Up to the very top

This past weekend, I happened to drive through the San Luis valley (south central Colorado), and so was able to wiggle a bit of free time loose in order to see sunrise at Great Sand Dunes National Park.

Up to the very top

Sitting on a dune ridge, looking even further “up hill,” I thought this was a striking sight.  A natural environmental abstract…

Down from on high

An abstract shot from the Ice Castle in Breckenridge, Colorado:

Down from on high

One of the fun things about living in Colorado is the plethora of great photographic subjects at hand. Among these, a new one (to me) is the “Ice Castle” built in Breckenridge during the winter. Made out of thousands of icicles, with imbedded LED lighting, it’s fun to walk through and a great photo subject.  The lighting changes colors every few seconds, so you’ll need to be on your toes if you want to capture a formation lit with a particular color — and a tripod (or one of these) along with some sort of remote (corded or cordless) are pretty much essential.

Oh, and one more piece of advice — look up!  If you limit yourself to photos taken on the level, you’ll miss some really interesting abstracts like this.

Enter the Bean

I almost titled this one “Self-portrait of Tripod,” given that I made this shot on self-timer so I wouldn’t be in it.  As a result, though, you can see over a dozen reflections of my camera on its tripod.

Enter the Bean

The reflector in this case is, of course, the “Cloud Gate” sculpture (a.k.a. “The Bean”) in Chicago’s Millennium Park.  This is taken from under the middle of it (officially called the omphalos, Greek for “navel”).  You can also get distorted shots of the weather and local architecture by using Cloud Gate’s exterior reflections.

Loads of fun, but you need to get there early unless you want to make photographs with lots of people in them.  Remind me to do a full writeup on photography of / with The Bean some day…

Blue, white, blue

Seen at 35,000 feet, somewhere between Denver and Atlanta:

Blue, white, blue

The clouds really were this smooth — I love the simple, semi-abstract look that the matching sky & jet engine colors gave this view.

Last (?) shot of winter

We got hit by an odd late-winter storm the other day, and here’s what we woke up to:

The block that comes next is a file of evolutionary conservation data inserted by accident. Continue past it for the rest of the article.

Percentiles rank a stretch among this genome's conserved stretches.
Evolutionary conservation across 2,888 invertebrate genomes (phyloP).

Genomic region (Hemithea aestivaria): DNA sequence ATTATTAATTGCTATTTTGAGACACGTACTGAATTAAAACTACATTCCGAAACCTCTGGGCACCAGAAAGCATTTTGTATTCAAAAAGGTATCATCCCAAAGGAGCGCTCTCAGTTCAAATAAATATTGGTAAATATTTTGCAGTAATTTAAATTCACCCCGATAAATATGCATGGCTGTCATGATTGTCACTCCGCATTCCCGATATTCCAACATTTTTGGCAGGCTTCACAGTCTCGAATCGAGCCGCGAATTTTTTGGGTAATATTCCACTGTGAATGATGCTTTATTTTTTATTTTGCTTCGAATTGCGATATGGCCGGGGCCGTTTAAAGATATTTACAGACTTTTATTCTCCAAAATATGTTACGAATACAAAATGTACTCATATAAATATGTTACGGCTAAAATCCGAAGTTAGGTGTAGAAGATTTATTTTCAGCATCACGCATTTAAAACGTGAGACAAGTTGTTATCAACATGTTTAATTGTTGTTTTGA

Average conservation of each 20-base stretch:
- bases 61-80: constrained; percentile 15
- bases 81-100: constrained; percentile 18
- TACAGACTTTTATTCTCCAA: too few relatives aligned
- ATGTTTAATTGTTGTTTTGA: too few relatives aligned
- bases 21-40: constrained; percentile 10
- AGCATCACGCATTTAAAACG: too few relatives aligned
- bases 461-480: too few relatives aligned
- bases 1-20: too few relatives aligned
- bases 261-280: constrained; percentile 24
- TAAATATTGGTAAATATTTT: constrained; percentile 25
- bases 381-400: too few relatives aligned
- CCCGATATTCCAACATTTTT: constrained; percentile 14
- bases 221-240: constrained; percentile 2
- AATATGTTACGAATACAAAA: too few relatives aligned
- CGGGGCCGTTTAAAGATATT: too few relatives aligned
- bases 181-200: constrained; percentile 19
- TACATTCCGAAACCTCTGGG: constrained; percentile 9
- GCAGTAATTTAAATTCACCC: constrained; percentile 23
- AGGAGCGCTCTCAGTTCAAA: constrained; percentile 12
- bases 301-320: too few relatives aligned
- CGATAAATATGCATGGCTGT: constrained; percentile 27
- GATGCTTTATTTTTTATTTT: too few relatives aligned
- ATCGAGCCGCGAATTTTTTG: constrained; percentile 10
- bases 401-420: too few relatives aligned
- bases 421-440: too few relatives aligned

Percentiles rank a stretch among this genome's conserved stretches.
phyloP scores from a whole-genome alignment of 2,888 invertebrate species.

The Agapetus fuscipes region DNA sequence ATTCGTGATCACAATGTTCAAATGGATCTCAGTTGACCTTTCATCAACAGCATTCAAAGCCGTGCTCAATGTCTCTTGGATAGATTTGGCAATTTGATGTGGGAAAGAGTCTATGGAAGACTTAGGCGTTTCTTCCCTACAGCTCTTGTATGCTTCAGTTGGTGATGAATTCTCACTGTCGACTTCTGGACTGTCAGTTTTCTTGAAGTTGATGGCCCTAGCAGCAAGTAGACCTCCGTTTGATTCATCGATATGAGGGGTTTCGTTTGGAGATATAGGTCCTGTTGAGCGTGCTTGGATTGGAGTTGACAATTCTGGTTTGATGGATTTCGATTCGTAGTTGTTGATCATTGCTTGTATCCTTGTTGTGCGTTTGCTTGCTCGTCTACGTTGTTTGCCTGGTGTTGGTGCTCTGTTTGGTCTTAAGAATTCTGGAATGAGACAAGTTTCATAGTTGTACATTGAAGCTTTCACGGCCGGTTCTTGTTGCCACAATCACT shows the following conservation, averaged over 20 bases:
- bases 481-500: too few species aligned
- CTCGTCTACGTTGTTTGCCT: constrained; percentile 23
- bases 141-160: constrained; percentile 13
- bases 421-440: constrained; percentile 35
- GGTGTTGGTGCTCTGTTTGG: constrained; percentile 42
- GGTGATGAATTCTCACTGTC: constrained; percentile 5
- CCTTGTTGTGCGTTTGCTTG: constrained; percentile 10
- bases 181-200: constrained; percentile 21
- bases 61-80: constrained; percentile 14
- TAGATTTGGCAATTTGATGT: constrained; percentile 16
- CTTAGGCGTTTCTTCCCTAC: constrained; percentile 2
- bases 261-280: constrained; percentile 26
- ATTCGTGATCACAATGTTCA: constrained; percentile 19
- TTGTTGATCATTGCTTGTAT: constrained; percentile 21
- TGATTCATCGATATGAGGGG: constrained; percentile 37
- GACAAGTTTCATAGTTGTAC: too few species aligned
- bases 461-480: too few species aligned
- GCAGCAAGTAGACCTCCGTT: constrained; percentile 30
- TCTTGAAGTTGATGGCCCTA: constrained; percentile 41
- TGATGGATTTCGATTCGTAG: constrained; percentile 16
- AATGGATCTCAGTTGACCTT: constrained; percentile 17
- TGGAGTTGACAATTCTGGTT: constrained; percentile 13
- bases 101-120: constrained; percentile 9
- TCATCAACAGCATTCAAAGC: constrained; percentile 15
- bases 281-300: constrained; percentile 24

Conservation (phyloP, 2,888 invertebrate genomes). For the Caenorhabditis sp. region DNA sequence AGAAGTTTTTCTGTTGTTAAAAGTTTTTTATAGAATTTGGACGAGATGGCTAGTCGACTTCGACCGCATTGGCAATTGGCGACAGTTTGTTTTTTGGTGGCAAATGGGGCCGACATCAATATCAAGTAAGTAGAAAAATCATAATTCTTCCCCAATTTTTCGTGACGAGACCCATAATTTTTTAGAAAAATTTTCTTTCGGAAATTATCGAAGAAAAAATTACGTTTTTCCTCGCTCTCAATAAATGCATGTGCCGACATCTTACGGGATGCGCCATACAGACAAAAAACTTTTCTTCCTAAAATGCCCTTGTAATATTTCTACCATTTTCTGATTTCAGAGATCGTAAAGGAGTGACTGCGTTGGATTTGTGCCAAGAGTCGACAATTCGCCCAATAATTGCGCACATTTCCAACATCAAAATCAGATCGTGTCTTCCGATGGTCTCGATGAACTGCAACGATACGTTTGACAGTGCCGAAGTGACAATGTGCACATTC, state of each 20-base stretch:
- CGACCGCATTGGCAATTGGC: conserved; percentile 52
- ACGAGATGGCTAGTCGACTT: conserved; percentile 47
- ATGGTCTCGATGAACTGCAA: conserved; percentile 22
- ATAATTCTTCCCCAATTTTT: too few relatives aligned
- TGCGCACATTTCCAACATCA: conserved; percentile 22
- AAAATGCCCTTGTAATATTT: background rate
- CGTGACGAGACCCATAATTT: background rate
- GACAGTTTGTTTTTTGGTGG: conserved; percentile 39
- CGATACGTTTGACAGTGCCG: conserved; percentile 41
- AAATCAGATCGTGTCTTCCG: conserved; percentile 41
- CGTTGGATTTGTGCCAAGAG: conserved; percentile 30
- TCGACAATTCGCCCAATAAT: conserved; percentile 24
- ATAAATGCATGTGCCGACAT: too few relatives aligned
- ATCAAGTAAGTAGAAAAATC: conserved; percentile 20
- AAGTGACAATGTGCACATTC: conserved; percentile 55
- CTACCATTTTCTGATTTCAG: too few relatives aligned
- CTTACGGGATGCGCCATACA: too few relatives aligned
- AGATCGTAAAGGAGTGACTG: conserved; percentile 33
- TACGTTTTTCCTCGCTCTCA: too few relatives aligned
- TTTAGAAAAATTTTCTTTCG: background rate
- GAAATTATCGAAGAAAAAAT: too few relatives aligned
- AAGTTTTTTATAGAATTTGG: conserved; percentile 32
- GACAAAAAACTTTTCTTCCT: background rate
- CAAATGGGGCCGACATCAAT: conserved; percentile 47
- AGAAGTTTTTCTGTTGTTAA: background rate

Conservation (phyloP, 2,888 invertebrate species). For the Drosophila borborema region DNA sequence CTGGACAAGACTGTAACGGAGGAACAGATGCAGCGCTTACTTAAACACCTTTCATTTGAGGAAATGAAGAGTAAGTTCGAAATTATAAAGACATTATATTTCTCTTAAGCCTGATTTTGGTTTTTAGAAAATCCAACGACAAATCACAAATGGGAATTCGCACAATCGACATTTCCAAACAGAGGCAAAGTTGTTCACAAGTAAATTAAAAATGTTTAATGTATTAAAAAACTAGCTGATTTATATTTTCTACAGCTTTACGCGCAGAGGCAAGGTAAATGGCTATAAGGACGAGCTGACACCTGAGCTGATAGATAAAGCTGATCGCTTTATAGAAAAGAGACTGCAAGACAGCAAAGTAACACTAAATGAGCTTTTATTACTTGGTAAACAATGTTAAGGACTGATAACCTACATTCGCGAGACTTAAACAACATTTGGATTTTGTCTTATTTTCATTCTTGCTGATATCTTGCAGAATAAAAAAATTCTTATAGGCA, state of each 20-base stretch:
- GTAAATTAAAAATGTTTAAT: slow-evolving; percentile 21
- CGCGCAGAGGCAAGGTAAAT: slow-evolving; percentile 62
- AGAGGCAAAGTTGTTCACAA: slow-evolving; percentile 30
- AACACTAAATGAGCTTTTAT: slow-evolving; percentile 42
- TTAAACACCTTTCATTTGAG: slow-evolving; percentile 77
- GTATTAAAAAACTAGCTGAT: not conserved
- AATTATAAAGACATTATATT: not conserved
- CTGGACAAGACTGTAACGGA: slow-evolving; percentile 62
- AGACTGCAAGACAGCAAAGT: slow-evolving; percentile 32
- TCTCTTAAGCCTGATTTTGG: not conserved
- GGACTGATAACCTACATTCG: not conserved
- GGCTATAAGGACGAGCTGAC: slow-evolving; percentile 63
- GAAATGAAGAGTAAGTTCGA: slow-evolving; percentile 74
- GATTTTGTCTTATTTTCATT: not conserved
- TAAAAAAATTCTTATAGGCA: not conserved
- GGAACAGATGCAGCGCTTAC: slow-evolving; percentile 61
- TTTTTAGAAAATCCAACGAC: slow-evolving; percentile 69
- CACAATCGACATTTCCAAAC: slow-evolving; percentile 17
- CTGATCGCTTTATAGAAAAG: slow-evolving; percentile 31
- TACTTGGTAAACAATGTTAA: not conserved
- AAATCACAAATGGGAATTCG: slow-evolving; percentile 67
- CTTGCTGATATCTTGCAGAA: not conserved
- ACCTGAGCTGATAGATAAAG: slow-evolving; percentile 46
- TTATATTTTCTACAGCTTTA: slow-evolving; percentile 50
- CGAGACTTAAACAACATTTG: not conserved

Last (?) shot of winter

This was the result of a storm that was supposed to dump a foot or more of snow on us, but wound up leaving us maybe an inch. And since the storm hit town quickly (temperature dropped by 40 degrees F in a matter of a few hours), it landed on warm pavement.

Shot of winter -- big

So for at least a few hours the next morning, I could play with my camera (in super cold temps) with this unusual snow pattern — only surviving over the joints between our patio pavers.

Gridded reflections

The Denver Museum of Nature and Science is a fun place to skulk around in, should you ever be in town. Aside from all the great natural history material on display, the building itself has been added on to more times than I can count — leading to some interesting interior architecture.

Gridded reflections

I made this image in one of the building’s atriums (atria?), that once was a courtyard but since has been closed in and covered with a glass roof. Polished metallic wall tiles lead to interesting reflections and intersecting geometries.

Radiating

I’ve really taken a liking lately to architectural abstracts — little interesting bits of texture and pattern that you’ll find while wandering through the built environment. Along those lines, I spotted this on a radiator at the Grant-Humphreys Mansion in Denver:

Repetitive

I made this image during this year’s Doors Open Denver event — a fantastic excuse for a little architectural exploration if you’re in Denver in April!